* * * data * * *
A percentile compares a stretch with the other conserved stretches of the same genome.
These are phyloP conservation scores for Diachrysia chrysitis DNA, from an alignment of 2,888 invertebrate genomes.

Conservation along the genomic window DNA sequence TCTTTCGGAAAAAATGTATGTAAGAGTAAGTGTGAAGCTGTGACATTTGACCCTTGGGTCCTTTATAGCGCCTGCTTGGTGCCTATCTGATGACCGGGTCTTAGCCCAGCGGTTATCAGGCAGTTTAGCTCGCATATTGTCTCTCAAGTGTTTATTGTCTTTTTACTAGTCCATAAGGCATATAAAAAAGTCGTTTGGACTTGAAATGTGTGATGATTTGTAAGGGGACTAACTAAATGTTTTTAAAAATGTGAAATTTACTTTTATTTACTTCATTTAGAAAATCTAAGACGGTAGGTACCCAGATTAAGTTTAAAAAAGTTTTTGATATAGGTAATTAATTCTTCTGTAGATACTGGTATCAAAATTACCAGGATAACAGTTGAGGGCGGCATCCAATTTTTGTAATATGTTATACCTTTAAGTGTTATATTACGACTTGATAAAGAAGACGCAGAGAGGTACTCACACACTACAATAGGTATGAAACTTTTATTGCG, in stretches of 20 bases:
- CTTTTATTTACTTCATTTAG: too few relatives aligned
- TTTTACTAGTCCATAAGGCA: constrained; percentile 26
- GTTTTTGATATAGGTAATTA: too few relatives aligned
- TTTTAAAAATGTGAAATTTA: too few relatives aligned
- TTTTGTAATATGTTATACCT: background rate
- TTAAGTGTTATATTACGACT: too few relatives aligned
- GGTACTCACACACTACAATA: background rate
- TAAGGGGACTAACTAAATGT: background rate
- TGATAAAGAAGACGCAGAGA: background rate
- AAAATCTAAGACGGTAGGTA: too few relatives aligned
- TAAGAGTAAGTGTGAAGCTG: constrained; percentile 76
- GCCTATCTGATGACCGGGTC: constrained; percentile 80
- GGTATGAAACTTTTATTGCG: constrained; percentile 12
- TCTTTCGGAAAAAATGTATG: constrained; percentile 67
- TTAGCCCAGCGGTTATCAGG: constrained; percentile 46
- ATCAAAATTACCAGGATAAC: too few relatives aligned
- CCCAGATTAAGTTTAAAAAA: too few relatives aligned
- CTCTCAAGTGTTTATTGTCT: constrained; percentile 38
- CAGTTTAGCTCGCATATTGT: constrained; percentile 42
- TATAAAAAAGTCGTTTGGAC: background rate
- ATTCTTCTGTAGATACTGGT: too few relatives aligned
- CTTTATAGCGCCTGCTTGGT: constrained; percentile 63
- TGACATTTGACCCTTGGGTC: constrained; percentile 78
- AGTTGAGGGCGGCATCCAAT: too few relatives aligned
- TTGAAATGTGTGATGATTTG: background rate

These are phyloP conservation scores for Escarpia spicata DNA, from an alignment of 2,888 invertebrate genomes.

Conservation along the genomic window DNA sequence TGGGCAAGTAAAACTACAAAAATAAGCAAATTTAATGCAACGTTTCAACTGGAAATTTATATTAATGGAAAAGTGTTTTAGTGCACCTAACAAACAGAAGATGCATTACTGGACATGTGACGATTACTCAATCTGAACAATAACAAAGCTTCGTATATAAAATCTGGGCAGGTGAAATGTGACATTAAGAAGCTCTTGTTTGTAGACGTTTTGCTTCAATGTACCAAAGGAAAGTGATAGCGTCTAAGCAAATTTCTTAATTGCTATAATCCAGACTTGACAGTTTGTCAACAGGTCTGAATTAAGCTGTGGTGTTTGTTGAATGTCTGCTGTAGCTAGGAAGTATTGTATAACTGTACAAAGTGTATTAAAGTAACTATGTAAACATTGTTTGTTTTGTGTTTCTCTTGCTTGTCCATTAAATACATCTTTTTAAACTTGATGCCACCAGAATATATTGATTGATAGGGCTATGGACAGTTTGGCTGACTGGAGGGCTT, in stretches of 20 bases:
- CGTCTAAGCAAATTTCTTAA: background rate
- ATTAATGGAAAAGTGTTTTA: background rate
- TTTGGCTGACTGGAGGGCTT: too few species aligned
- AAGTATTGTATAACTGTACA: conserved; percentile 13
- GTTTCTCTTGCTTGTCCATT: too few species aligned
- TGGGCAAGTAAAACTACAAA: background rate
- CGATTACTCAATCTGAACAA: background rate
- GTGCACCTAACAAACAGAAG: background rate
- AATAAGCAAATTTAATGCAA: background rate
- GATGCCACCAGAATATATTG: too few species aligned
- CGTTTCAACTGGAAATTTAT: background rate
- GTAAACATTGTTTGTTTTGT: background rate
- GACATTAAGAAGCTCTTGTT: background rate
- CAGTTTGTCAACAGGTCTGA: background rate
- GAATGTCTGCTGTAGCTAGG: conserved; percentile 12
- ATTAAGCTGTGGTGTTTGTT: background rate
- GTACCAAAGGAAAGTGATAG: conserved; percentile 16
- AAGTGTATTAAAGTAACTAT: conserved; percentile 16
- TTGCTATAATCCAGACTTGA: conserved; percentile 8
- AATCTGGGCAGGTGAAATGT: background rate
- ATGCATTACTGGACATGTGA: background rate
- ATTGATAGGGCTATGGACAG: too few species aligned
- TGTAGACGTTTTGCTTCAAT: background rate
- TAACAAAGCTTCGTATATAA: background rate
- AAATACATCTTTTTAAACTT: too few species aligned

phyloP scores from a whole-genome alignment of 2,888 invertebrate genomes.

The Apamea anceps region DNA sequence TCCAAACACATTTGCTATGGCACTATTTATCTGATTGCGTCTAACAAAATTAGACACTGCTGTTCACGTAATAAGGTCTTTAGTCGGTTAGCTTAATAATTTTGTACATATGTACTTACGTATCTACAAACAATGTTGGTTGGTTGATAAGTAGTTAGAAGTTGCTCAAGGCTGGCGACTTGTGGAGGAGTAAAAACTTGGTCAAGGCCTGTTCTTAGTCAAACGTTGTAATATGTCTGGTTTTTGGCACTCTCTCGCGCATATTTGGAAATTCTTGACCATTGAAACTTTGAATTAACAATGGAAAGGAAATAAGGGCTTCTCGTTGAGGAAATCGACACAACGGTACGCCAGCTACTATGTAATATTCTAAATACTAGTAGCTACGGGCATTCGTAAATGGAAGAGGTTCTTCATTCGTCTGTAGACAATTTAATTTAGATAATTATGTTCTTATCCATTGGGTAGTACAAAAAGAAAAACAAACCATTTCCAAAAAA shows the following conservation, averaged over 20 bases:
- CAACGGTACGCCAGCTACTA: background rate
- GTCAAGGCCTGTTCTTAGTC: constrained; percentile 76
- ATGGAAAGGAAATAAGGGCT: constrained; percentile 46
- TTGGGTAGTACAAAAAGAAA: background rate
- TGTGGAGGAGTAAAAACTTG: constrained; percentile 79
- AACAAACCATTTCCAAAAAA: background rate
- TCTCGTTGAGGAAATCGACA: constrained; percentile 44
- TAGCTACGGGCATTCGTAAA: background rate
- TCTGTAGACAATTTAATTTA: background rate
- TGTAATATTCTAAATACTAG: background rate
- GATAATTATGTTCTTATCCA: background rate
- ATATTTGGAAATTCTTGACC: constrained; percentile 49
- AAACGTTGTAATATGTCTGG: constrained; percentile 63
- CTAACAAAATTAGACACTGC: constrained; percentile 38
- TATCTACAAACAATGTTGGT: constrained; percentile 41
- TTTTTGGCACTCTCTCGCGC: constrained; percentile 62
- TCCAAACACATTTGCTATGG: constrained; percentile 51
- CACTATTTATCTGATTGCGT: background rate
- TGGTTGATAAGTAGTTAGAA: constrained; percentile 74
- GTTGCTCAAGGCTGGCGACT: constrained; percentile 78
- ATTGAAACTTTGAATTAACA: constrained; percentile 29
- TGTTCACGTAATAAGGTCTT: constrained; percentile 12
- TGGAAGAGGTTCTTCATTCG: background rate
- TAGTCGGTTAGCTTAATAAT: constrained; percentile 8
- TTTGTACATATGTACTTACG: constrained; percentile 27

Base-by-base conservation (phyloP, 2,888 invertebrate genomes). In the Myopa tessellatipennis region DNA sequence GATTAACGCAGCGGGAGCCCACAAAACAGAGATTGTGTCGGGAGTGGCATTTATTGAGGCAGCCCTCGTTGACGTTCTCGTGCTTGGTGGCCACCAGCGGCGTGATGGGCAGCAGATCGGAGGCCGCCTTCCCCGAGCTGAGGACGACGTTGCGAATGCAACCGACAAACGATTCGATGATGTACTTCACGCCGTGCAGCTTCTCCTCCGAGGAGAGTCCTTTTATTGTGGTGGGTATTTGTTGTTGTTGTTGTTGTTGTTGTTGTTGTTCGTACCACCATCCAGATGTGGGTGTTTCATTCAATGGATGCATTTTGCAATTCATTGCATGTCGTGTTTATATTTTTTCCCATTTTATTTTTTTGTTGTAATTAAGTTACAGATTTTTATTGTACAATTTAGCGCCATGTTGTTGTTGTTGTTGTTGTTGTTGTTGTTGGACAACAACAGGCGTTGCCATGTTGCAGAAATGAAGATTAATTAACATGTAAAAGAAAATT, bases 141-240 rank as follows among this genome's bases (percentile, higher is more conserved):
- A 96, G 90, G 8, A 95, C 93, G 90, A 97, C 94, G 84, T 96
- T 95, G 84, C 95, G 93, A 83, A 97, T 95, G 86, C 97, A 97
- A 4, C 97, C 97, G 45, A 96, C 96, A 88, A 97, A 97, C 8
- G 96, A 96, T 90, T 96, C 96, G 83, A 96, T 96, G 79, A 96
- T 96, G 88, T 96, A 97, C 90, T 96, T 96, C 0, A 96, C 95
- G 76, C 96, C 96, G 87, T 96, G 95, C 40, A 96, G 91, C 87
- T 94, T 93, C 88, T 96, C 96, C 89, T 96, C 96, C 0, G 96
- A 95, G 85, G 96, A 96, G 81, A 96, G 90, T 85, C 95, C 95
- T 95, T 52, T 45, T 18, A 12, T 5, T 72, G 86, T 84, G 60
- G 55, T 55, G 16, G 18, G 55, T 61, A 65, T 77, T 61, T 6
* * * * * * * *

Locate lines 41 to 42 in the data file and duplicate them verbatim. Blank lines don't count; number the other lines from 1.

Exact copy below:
- CGTTTCAACTGGAAATTTAT: background rate
- GTAAACATTGTTTGTTTTGT: background rate